The elegy is typically understood as a poetic form which laments the dead: how might the elegiac essay or memoir work toward or away from the poetic tradition? What might be the qualities of the prose elegy? We will read works such as Chimamanda Ngozi Adichie’s Notes on Grief, Naja Marie Aidt’s When Death Takes Something From You Give It Back: Carl’s Book, Thirii Myo Kyaw Myint’s Names for Light: A Family History, Sarah Manguso’s The Guardians: An Elegy for a Friend, Peter Handke’s A Sorrow Beyond Dreams, Joan Didion’s Blue Nights, as well as Roland Barthes’ Camera Lucida: Reflections on Photography and Mourning Diary. Students will create work—both theoretical and creative—that confronts this species of nonfiction. Work will be discussed in a workshop setting.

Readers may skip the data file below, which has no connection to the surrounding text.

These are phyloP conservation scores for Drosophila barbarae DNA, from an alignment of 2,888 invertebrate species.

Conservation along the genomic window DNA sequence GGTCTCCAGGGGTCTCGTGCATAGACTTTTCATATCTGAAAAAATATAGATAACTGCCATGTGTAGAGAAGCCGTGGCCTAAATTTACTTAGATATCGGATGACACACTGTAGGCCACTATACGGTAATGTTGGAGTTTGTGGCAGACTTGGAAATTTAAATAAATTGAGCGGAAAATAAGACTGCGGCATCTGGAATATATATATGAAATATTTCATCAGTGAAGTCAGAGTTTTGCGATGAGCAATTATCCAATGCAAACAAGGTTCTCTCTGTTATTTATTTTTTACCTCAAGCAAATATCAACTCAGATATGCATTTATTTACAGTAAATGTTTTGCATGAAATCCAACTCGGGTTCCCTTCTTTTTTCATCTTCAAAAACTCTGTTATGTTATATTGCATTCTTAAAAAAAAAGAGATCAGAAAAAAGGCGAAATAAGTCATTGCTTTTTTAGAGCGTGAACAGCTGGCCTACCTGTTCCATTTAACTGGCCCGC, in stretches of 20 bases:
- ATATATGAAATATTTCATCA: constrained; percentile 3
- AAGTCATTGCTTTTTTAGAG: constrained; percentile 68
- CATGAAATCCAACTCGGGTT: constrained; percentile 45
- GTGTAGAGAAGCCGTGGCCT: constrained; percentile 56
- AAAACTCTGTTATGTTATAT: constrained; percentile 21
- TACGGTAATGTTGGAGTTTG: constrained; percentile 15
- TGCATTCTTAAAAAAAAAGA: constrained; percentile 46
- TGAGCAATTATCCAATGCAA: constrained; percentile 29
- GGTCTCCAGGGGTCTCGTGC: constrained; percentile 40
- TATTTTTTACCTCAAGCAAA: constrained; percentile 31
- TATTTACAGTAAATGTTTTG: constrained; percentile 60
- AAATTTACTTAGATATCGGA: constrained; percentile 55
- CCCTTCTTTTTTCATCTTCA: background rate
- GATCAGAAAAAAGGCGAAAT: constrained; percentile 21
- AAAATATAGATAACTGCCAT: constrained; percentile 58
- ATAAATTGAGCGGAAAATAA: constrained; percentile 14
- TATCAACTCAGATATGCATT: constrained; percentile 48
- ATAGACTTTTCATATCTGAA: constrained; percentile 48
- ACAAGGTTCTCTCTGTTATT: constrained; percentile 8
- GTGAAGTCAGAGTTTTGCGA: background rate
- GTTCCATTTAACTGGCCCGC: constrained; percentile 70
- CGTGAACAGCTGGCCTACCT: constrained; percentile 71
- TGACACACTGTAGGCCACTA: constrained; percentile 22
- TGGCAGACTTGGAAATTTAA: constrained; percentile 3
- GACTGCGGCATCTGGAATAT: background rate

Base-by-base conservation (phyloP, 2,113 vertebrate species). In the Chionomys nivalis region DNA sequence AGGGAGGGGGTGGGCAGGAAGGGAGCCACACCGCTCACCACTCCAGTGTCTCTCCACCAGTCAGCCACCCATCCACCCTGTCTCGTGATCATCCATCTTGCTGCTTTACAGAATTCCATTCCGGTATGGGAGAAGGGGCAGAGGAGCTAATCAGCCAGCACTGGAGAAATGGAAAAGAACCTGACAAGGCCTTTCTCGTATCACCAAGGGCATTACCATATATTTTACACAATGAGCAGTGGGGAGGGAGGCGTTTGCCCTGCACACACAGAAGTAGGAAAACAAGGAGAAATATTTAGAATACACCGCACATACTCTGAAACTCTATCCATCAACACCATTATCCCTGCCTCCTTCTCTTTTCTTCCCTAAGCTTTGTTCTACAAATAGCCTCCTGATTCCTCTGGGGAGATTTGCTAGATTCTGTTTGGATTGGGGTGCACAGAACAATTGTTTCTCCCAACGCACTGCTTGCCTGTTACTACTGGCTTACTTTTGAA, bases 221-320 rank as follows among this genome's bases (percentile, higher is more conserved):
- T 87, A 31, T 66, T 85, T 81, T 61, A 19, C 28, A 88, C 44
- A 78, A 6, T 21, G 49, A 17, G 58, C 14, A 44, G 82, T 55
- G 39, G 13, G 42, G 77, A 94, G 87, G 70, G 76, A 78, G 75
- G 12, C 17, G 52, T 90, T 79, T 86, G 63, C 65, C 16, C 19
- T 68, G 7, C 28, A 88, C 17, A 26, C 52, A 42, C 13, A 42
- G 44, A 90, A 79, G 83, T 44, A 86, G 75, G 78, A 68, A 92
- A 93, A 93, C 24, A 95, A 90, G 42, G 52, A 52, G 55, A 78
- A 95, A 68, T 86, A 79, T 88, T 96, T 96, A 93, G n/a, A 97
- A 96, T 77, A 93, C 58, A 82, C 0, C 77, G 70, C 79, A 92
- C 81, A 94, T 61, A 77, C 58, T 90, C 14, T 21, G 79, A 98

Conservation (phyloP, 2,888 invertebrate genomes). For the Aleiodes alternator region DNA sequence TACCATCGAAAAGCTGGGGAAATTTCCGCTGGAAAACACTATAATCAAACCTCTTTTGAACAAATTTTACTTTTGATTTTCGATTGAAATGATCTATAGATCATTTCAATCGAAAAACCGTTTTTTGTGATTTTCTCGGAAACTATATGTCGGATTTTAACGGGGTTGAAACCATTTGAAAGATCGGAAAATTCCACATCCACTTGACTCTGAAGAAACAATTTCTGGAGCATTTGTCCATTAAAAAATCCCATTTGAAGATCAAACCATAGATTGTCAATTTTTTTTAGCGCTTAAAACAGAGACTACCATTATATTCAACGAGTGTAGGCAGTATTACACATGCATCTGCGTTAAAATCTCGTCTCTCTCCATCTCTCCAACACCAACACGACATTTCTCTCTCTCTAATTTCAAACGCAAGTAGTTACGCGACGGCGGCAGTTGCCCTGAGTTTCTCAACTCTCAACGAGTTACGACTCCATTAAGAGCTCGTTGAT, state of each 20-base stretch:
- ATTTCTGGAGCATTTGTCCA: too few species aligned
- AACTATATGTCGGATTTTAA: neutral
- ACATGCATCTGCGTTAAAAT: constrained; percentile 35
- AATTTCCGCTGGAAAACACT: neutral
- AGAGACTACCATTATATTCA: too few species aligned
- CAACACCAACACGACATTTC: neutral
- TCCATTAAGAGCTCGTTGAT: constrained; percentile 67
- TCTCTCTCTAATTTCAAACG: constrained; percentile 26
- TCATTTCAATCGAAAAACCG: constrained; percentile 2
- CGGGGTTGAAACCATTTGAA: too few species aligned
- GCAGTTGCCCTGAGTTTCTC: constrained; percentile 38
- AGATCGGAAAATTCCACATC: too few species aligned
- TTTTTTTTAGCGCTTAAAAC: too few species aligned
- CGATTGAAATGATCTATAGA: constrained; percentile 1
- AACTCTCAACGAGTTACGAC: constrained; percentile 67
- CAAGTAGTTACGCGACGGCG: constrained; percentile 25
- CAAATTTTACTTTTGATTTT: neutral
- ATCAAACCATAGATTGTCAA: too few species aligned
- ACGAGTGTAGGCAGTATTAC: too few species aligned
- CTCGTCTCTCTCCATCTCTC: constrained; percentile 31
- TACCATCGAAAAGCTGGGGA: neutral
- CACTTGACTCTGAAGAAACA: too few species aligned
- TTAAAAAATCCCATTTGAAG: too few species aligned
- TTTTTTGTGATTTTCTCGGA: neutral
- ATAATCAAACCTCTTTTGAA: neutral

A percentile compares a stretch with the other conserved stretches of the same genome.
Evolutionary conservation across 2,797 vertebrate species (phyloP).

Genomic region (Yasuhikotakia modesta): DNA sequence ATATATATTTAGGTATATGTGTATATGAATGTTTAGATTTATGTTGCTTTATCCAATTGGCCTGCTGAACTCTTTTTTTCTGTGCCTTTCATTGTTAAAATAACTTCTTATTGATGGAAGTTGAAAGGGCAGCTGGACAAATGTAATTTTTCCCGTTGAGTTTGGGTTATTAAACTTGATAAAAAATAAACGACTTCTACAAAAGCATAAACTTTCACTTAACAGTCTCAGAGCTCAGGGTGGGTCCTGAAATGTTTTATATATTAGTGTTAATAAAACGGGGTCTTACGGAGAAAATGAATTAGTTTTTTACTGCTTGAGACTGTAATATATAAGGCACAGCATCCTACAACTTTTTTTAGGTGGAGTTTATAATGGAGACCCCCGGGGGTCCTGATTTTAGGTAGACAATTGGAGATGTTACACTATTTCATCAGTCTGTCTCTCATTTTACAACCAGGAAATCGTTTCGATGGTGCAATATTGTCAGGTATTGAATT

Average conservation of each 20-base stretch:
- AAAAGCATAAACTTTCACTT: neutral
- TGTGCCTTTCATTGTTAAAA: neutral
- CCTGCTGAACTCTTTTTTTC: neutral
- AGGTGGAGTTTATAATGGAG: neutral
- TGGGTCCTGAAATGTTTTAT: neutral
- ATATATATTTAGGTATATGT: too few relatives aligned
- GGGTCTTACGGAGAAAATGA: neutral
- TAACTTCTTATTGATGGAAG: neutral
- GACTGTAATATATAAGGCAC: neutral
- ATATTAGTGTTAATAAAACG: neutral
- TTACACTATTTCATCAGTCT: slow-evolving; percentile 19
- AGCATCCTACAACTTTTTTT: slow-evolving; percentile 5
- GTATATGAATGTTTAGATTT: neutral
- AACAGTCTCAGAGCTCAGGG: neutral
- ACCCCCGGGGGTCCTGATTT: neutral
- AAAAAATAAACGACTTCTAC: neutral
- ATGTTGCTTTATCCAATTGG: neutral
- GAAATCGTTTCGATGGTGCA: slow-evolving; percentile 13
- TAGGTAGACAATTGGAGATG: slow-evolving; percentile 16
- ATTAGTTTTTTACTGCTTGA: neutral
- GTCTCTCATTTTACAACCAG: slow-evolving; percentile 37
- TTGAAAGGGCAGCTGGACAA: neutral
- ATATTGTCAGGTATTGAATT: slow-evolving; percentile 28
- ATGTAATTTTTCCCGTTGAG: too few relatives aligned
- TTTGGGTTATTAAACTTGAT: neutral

o To read and interpret nonfiction literary texts with attention to shifts in forms, language, metaphor, tone, and other devices;
o To assimilate feedback in one’s revision process as well as complete significant revisions of one's creative work;
o To articulate critical and constructive feedback, both verbally and written, on the work of peers as well as texts discussed in class;
o To examine one’s own creative process and its possibilities.
Delivery Method: Fully in-person
Prerequisites: Students must submit a creative nonfiction sample for application to the course.
Course Level: 4000-level
Th 8:30AM - 12:10PM (Full-term)
Maximum Enrollment: 15
Course Frequency: One time only
Categories: Literature , Fully In-Person , All courses